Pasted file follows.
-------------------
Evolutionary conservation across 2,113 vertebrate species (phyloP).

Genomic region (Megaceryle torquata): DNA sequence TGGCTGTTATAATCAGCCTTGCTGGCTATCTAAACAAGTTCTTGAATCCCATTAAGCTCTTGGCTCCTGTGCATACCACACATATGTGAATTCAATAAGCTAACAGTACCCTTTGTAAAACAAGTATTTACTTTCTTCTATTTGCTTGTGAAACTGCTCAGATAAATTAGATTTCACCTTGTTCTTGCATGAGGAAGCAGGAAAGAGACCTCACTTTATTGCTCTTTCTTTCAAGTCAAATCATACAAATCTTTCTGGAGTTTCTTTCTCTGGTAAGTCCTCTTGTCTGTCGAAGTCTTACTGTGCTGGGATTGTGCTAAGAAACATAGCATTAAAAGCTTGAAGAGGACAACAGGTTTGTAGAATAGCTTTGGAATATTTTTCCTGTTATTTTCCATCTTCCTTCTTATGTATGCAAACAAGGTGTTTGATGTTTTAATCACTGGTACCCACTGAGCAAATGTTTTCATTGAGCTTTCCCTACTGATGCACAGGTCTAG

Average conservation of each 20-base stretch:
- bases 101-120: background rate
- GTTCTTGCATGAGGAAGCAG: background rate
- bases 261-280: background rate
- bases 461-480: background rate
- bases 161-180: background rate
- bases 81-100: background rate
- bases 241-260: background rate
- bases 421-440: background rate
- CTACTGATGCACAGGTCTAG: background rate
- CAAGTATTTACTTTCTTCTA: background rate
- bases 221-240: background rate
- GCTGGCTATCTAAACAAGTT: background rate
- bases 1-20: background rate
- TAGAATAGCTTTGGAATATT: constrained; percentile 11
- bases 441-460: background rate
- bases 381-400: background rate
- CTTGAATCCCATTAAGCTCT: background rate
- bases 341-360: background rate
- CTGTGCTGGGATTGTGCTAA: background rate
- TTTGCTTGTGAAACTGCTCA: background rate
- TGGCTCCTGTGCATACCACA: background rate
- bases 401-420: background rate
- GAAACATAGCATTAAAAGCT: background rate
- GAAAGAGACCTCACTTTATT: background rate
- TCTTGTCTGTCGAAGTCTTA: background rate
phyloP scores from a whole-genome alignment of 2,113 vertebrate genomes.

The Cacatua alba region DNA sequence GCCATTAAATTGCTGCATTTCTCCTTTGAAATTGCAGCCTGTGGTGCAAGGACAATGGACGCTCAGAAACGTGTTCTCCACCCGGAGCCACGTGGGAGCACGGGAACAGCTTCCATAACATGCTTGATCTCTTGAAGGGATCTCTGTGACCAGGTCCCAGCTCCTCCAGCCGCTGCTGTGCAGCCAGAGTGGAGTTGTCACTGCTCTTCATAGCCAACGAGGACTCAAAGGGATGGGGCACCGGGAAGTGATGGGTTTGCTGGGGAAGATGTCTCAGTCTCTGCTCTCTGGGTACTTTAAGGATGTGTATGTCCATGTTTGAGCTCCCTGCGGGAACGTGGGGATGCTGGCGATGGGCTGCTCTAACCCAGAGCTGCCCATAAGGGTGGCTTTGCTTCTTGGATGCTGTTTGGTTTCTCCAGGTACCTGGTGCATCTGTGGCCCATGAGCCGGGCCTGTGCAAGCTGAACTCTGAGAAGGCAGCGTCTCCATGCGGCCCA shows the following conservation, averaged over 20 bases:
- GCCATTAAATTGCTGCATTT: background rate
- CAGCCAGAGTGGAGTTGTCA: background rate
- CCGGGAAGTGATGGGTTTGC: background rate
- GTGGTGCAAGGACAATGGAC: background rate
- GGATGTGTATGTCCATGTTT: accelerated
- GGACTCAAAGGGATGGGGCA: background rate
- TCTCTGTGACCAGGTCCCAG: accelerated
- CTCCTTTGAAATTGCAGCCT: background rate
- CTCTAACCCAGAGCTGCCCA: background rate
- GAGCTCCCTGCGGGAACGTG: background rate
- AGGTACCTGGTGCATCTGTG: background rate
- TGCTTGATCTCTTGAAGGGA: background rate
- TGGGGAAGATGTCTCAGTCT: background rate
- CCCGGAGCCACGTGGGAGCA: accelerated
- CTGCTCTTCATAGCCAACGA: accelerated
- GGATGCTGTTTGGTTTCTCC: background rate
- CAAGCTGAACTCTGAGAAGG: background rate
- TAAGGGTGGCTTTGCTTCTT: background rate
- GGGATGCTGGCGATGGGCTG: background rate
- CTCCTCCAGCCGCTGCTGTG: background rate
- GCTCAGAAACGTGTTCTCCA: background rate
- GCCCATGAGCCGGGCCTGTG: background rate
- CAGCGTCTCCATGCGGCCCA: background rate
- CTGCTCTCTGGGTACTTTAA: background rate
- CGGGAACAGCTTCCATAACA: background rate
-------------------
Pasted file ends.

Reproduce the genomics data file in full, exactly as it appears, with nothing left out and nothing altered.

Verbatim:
Evolutionary conservation across 2,113 vertebrate species (phyloP).

Genomic region (Megaceryle torquata): DNA sequence TGGCTGTTATAATCAGCCTTGCTGGCTATCTAAACAAGTTCTTGAATCCCATTAAGCTCTTGGCTCCTGTGCATACCACACATATGTGAATTCAATAAGCTAACAGTACCCTTTGTAAAACAAGTATTTACTTTCTTCTATTTGCTTGTGAAACTGCTCAGATAAATTAGATTTCACCTTGTTCTTGCATGAGGAAGCAGGAAAGAGACCTCACTTTATTGCTCTTTCTTTCAAGTCAAATCATACAAATCTTTCTGGAGTTTCTTTCTCTGGTAAGTCCTCTTGTCTGTCGAAGTCTTACTGTGCTGGGATTGTGCTAAGAAACATAGCATTAAAAGCTTGAAGAGGACAACAGGTTTGTAGAATAGCTTTGGAATATTTTTCCTGTTATTTTCCATCTTCCTTCTTATGTATGCAAACAAGGTGTTTGATGTTTTAATCACTGGTACCCACTGAGCAAATGTTTTCATTGAGCTTTCCCTACTGATGCACAGGTCTAG

Average conservation of each 20-base stretch:
- bases 101-120: background rate
- GTTCTTGCATGAGGAAGCAG: background rate
- bases 261-280: background rate
- bases 461-480: background rate
- bases 161-180: background rate
- bases 81-100: background rate
- bases 241-260: background rate
- bases 421-440: background rate
- CTACTGATGCACAGGTCTAG: background rate
- CAAGTATTTACTTTCTTCTA: background rate
- bases 221-240: background rate
- GCTGGCTATCTAAACAAGTT: background rate
- bases 1-20: background rate
- TAGAATAGCTTTGGAATATT: constrained; percentile 11
- bases 441-460: background rate
- bases 381-400: background rate
- CTTGAATCCCATTAAGCTCT: background rate
- bases 341-360: background rate
- CTGTGCTGGGATTGTGCTAA: background rate
- TTTGCTTGTGAAACTGCTCA: background rate
- TGGCTCCTGTGCATACCACA: background rate
- bases 401-420: background rate
- GAAACATAGCATTAAAAGCT: background rate
- GAAAGAGACCTCACTTTATT: background rate
- TCTTGTCTGTCGAAGTCTTA: background rate
phyloP scores from a whole-genome alignment of 2,113 vertebrate genomes.

The Cacatua alba region DNA sequence GCCATTAAATTGCTGCATTTCTCCTTTGAAATTGCAGCCTGTGGTGCAAGGACAATGGACGCTCAGAAACGTGTTCTCCACCCGGAGCCACGTGGGAGCACGGGAACAGCTTCCATAACATGCTTGATCTCTTGAAGGGATCTCTGTGACCAGGTCCCAGCTCCTCCAGCCGCTGCTGTGCAGCCAGAGTGGAGTTGTCACTGCTCTTCATAGCCAACGAGGACTCAAAGGGATGGGGCACCGGGAAGTGATGGGTTTGCTGGGGAAGATGTCTCAGTCTCTGCTCTCTGGGTACTTTAAGGATGTGTATGTCCATGTTTGAGCTCCCTGCGGGAACGTGGGGATGCTGGCGATGGGCTGCTCTAACCCAGAGCTGCCCATAAGGGTGGCTTTGCTTCTTGGATGCTGTTTGGTTTCTCCAGGTACCTGGTGCATCTGTGGCCCATGAGCCGGGCCTGTGCAAGCTGAACTCTGAGAAGGCAGCGTCTCCATGCGGCCCA shows the following conservation, averaged over 20 bases:
- GCCATTAAATTGCTGCATTT: background rate
- CAGCCAGAGTGGAGTTGTCA: background rate
- CCGGGAAGTGATGGGTTTGC: background rate
- GTGGTGCAAGGACAATGGAC: background rate
- GGATGTGTATGTCCATGTTT: accelerated
- GGACTCAAAGGGATGGGGCA: background rate
- TCTCTGTGACCAGGTCCCAG: accelerated
- CTCCTTTGAAATTGCAGCCT: background rate
- CTCTAACCCAGAGCTGCCCA: background rate
- GAGCTCCCTGCGGGAACGTG: background rate
- AGGTACCTGGTGCATCTGTG: background rate
- TGCTTGATCTCTTGAAGGGA: background rate
- TGGGGAAGATGTCTCAGTCT: background rate
- CCCGGAGCCACGTGGGAGCA: accelerated
- CTGCTCTTCATAGCCAACGA: accelerated
- GGATGCTGTTTGGTTTCTCC: background rate
- CAAGCTGAACTCTGAGAAGG: background rate
- TAAGGGTGGCTTTGCTTCTT: background rate
- GGGATGCTGGCGATGGGCTG: background rate
- CTCCTCCAGCCGCTGCTGTG: background rate
- GCTCAGAAACGTGTTCTCCA: background rate
- GCCCATGAGCCGGGCCTGTG: background rate
- CAGCGTCTCCATGCGGCCCA: background rate
- CTGCTCTCTGGGTACTTTAA: background rate
- CGGGAACAGCTTCCATAACA: background rate